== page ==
This is an edited cross-post from Anya Whiteside’s blog.
Education in Uganda is in crisis. This is not an exaggeration, it is a fact. Out of all the children who start school in Uganda, only 33% complete primary education. This is compared to 84% in Kenya, 78% in Tanzania and 81% in Rwanda. In addition, many of the children who do remain in school are not learning. In fact, less than half of children in P6 reach the defined proficiency levels in numeracy and literacy.
I could continue with the facts – 1 in 20 children of school going age have never enrolled in school at all, 84% of teachers want to leave their jobs and on average teachers are absent from the classroom an equivalent of 2 days a week – I could go on but you get the picture.
Uganda has the second youngest population in the world, with 49% if the population under the age of 15. This crisis in education is their crisis, and it is a crisis for Uganda. Given all of this, I have inevitably spent a lot of my time here trying to work out why education in Uganda is in such a crisis and what could be done to improve the situation.
There are many, many answers to this question. I could talk about the drop in education funding – the dilapidated classrooms and shortage of textbooks. I could talk about the plight of Uganda’s teachers – badly paid, de-motivated, poorly supported and badly trained. I could talk about the failure of Universal Primary Education – free education in name only as children have to pay for textbooks and uniforms and parents have disengaged from a process they have been told is now the state’s responsibility. I could talk about corruption, inefficiency and the politicization of education funding. I could talk about all these things and more and they would be true. They all contribute to the problem.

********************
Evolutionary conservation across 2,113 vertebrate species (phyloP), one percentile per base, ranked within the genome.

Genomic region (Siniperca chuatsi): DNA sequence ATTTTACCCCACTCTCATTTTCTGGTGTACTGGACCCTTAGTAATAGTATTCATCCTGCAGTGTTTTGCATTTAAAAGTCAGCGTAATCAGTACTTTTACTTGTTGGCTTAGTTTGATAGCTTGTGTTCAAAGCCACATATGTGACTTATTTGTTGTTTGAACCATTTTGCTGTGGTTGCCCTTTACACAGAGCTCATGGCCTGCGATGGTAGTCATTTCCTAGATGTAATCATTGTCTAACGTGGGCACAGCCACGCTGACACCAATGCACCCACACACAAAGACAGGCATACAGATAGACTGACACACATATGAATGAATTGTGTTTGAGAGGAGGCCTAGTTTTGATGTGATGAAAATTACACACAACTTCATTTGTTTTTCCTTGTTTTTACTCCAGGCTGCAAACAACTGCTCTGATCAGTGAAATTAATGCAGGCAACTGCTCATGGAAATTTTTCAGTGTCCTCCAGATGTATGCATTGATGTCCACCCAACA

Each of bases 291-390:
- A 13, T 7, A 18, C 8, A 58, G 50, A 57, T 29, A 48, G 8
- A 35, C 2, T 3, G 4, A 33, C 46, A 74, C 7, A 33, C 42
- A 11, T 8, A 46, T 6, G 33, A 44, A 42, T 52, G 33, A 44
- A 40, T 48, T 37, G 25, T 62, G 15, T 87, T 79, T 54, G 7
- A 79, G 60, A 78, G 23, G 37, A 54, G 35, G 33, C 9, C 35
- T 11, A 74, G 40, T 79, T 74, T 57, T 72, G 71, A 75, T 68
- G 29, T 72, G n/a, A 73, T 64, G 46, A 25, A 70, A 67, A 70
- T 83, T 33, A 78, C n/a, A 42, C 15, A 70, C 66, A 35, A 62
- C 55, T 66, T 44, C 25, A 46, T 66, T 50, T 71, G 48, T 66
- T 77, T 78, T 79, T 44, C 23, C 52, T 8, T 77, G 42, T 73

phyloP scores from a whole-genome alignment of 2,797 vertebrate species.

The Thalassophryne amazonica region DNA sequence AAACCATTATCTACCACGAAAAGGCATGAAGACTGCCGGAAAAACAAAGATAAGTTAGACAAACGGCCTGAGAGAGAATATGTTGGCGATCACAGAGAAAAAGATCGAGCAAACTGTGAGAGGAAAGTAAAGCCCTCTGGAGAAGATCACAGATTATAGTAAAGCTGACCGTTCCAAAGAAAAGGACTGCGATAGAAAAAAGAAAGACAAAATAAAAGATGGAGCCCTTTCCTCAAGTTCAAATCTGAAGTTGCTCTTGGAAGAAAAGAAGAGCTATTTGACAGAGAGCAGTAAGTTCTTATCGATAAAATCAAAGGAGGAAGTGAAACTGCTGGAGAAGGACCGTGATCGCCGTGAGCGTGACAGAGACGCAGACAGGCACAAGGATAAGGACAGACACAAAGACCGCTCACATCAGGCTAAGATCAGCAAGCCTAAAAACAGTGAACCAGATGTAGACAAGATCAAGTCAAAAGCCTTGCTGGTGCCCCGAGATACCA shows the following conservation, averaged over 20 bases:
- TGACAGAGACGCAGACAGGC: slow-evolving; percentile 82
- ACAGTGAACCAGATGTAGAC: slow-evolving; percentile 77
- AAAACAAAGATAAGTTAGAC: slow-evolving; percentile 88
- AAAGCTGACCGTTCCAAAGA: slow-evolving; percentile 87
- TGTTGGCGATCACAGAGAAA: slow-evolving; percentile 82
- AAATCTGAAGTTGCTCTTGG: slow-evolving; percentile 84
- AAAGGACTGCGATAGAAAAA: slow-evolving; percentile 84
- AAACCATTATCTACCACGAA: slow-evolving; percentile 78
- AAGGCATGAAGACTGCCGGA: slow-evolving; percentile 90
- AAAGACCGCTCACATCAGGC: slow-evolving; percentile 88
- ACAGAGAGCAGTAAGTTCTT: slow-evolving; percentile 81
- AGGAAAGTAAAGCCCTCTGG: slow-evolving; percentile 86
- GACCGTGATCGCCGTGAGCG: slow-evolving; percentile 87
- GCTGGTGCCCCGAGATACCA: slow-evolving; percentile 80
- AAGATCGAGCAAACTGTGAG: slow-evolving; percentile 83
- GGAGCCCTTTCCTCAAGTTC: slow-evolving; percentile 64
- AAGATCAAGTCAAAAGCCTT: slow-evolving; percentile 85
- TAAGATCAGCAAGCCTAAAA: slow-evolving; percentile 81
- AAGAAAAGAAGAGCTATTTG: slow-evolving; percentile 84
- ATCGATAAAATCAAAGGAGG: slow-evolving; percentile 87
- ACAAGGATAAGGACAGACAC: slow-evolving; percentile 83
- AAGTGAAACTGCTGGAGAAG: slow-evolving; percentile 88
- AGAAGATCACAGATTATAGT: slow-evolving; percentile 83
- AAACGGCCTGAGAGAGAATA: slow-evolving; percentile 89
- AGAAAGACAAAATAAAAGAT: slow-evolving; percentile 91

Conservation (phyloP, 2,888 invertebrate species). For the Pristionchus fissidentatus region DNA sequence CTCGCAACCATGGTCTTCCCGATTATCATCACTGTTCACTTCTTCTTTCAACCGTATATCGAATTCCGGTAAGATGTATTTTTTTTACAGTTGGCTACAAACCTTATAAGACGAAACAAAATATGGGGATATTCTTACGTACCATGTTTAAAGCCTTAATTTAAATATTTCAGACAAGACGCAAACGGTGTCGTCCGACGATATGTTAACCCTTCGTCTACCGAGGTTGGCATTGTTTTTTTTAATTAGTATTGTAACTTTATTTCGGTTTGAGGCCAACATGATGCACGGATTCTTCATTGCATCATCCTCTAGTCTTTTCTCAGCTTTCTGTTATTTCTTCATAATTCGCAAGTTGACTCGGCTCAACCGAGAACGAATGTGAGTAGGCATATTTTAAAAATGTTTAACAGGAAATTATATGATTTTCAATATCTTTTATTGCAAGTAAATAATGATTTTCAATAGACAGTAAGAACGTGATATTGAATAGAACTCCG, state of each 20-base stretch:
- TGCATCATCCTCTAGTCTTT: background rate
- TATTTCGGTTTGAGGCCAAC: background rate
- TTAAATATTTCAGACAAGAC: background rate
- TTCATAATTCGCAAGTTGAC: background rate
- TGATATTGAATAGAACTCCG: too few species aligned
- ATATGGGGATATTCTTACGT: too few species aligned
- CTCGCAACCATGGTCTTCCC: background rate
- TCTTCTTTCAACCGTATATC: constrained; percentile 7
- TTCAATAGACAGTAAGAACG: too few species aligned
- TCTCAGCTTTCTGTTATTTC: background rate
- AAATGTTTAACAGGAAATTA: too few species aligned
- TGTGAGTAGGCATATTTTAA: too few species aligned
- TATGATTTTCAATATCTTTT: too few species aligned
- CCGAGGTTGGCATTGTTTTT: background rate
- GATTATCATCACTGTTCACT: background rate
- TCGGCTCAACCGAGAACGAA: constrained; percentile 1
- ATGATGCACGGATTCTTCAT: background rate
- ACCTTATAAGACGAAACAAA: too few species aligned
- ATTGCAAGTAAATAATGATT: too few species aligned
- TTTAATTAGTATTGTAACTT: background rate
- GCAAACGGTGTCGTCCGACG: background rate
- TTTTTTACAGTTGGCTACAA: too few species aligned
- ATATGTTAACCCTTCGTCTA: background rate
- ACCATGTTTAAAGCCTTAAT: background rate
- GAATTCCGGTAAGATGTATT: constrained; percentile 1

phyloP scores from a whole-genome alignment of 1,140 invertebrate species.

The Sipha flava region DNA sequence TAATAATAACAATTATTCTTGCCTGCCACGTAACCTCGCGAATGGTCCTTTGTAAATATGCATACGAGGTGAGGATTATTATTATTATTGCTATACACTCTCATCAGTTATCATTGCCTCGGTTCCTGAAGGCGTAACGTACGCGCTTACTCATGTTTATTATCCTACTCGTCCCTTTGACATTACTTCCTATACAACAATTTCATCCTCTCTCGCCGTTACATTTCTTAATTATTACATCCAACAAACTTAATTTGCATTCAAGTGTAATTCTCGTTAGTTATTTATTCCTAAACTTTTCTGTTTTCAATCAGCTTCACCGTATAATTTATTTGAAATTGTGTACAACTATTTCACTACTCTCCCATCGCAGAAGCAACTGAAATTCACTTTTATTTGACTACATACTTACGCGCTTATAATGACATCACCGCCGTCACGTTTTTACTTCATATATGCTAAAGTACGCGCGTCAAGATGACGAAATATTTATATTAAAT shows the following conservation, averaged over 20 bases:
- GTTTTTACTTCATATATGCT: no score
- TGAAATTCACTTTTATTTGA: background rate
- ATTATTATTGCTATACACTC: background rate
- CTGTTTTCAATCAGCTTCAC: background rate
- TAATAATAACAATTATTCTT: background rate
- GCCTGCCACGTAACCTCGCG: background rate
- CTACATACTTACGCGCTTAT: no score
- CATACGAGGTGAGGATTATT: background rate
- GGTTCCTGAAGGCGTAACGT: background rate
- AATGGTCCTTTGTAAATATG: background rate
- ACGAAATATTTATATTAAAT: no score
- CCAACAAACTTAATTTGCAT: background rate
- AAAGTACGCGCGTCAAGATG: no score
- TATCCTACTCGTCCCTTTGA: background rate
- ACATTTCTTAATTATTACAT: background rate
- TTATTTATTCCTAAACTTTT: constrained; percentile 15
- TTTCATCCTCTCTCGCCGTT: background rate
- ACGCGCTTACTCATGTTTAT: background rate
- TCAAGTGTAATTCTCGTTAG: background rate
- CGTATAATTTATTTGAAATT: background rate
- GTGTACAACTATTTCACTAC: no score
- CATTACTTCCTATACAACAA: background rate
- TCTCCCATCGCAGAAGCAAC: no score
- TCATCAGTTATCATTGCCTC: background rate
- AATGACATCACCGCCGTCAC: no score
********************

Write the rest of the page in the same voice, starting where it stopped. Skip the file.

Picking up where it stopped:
Yet the thing that is continually baffling the Ministry of Education, NGOs and big donors in Uganda is what to do about it. Because time after time after time ‘interventions’ , ‘solutions’ and ‘projects’ have been designed to improve education here, but things do not seem to be getting significantly better – in fact if anything they are getting worse. Books have been provided, teachers have been trained, all manner of stakeholders have been ‘sensitised’ over and over again. Vast amounts of money have been thrown at improving education in Uganda, yet the system keeps spiralling out of control with a will of its own.
Despite all this, I cannot feel completely hopeless about it. You can never feel completely hopeless in Uganda – the vivacity, friendliness and strength of the Ugandan people forbids it. But I do feel that Ugandan children – from my grinning, squirming neighbours’ kids to the children exploding with excitement at the Mzungu passing by their village – deserve better. This is why I continue to battle to try and understand what ways forward there can be in this bubbling bureaucratic melting pot that is education in Uganda.